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Declaration on Climate Change, Rule of Law and the Courts

We the undersigned, being judges; policymakers; academics; legal practitioners; natural, political and social scientists; economists; public health experts; civil society representatives; youth activists; and other stakeholders:

Acknowledge that climate change is a common concern of humankind in that the world faces a code red global climate emergency due to the negative impacts of anthropogenic global warming on human health, livelihoods, food security, water supply, biodiversity and ecosystems, economic prosperity, and ultimately peace and security for humanity;

Understand that the window for limiting global warming to 1.5 °C above pre-industrial levels is closing, and that immediate, rapid and large-scale reductions in greenhouse gas emissions and removals from the atmosphere are necessary;

Recognise that, unless immediate action is taken, young people and future generations will suffer worse climate change impacts, and that those least responsible for creating the climate crisis will be the ones most harmed;

Regret that States' measures are lagging far behind achieving the internationally agreed goals to independently and cooperatively mitigate, and enhance resilience to climate change effects;

Observe the increase in the number of cases brought before domestic courts seeking to achieve more ambitious climate action from States and corporations;

Note that the climate crisis is a human rights crisis and that respecting, protecting, and fulfilling human rights is a fundamental obligation of all organs of the State, including the judiciary, as well as of international courts and tribunals;

Declare that

1. An Imperative Engagement

It is imperative that courts hear and adjudicate claims arising in the context of the climate crisis and determine the existence of any rights or obligations and their content in accordance with relevant international and domestic law;

2. Balancing of Powers Between the Organs of the State

When the legislative and executive branches are failing in their obligations, the doctrine of the separation of powers should not limit the role of judges in determining whether the other branches are operating within the limits of the law, as well as whether limitations on human rights are justified. On the contrary, this is the foundational role of the courts;

3. Role of Climate Science and the Law

Judicial decisions concerning issues of foreseeability and causation for the consequences of climate change should be climate science and evidence-based;

4. Interpretation of the Law in the Current Reality

Application of the law must be governed by known principles of statutory interpretation, taking into account the current unique global reality of the climate crisis. Courts should, where appropriate, consider emerging and novel causes of action and the accountability of varied actors, both State and non-State. The law should assess whether traditional legal structures and principles of standing need to be re-thought and adjusted to apply coherently in this context;

5. Protection of Environmental Defenders

The activism, resilience, strength, and determination of environmental defenders, including youth activists, play a vital role on the frontline of the climate crisis. It is crucial that the law, in substance and practice, protects the rights and safety of environmental defenders in furtherance of their activism;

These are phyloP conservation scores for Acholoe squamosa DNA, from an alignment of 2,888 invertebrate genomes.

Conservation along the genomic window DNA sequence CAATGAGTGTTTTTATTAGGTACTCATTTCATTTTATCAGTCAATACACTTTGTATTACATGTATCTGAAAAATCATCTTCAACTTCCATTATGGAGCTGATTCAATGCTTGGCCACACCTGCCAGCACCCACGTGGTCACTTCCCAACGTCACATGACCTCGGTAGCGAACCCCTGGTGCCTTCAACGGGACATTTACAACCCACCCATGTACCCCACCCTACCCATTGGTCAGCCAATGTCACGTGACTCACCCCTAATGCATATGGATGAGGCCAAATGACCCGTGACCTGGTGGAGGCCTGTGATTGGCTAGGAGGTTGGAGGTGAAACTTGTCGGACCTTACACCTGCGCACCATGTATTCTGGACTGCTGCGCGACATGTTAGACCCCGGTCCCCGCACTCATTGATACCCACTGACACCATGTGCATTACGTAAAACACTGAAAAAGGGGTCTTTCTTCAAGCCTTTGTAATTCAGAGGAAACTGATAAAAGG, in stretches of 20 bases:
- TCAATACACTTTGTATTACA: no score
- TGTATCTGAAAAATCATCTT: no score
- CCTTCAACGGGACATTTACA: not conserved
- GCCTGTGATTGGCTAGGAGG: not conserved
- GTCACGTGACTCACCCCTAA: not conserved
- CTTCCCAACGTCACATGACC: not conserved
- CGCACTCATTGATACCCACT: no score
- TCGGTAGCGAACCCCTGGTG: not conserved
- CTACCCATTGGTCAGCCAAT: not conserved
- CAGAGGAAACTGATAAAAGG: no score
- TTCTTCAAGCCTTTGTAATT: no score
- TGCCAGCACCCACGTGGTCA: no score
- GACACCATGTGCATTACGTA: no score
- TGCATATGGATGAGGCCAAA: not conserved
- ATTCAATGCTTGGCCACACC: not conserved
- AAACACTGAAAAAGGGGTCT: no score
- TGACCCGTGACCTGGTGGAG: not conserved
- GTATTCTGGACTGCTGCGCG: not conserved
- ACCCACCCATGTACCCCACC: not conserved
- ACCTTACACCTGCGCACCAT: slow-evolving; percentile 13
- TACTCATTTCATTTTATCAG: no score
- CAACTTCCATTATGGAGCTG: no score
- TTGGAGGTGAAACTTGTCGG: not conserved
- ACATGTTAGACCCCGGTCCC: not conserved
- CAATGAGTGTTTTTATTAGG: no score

6. Global Partnership and Dialogue among Judges

Judicial dialogue and continuing the cross pollination between courts and judges within and across States is key to identifying and applying principles of law in responding to climate change, the most demanding and truly universal problem of our times;

7. Appeal to the World Community

States, sub-national governments, regional organisations and other relevant international organisations, legislators, civil society, and the private sector have an unquestionable responsibility to urgently, fully, and cooperatively engage to respond effectively to climate change.

This declaration was presented at an event co-organized with the University of Glasgow and Hausfeld. Find out more here. The Declaration builds on the discussions which took place in July at a ground-breaking global summit entitled 'Our Future in the Balance: The Role of Courts and Tribunals in Meeting the Climate Crisis.

View the list of signatories below:

  • Abby Maxman, Oxfam
  • Advocacy for Principal Action in Government Advocacy for Principal Action in Government
  • Alexandra Bartlet
  • Alice de Moraes Amorim Vogas, Humboldt Chancellor Fellow
  • Alina Holzhausen, British Institute of International and Comparative Law; University of Aberdeen
  • Alison Baker, Civil Society Representative
  • Ananda M Bhattarai, Supreme Court of Nepal
  • Anastasia Kantzelis, 6 Pump Court Chambers
  • Anita van Wees
  • Anne Stevignon, Université Paris I
  • Anthony Joseph Brogan
  • April Williamson, ClientEarth
  • Aravind Hareendran, University of Glasgow
  • Avaaz Avaaz
  • Berenika Drazewska, British Institute of International and Comparative Law
  • Bi for Business Integrity & Partners Georgetown University Law Center
  • Bridget Ostronic
  • Camila Ringeling, Hausfeld
  • Carolina de Figueiredo Garrido, JUMA / NIMA / PUC-Rio
  • Castineira Law
  • Cesare Romano, Loyola Law School, Los Angeles
  • Chenghuai Xu, Univerisit of Edinburgh School of Law
  • Chris Hilson, University of Reading
  • Christina Eckes, University of Amsterdam
  • Climate Justice Programme
  • Daniel Draper, University of British Columbia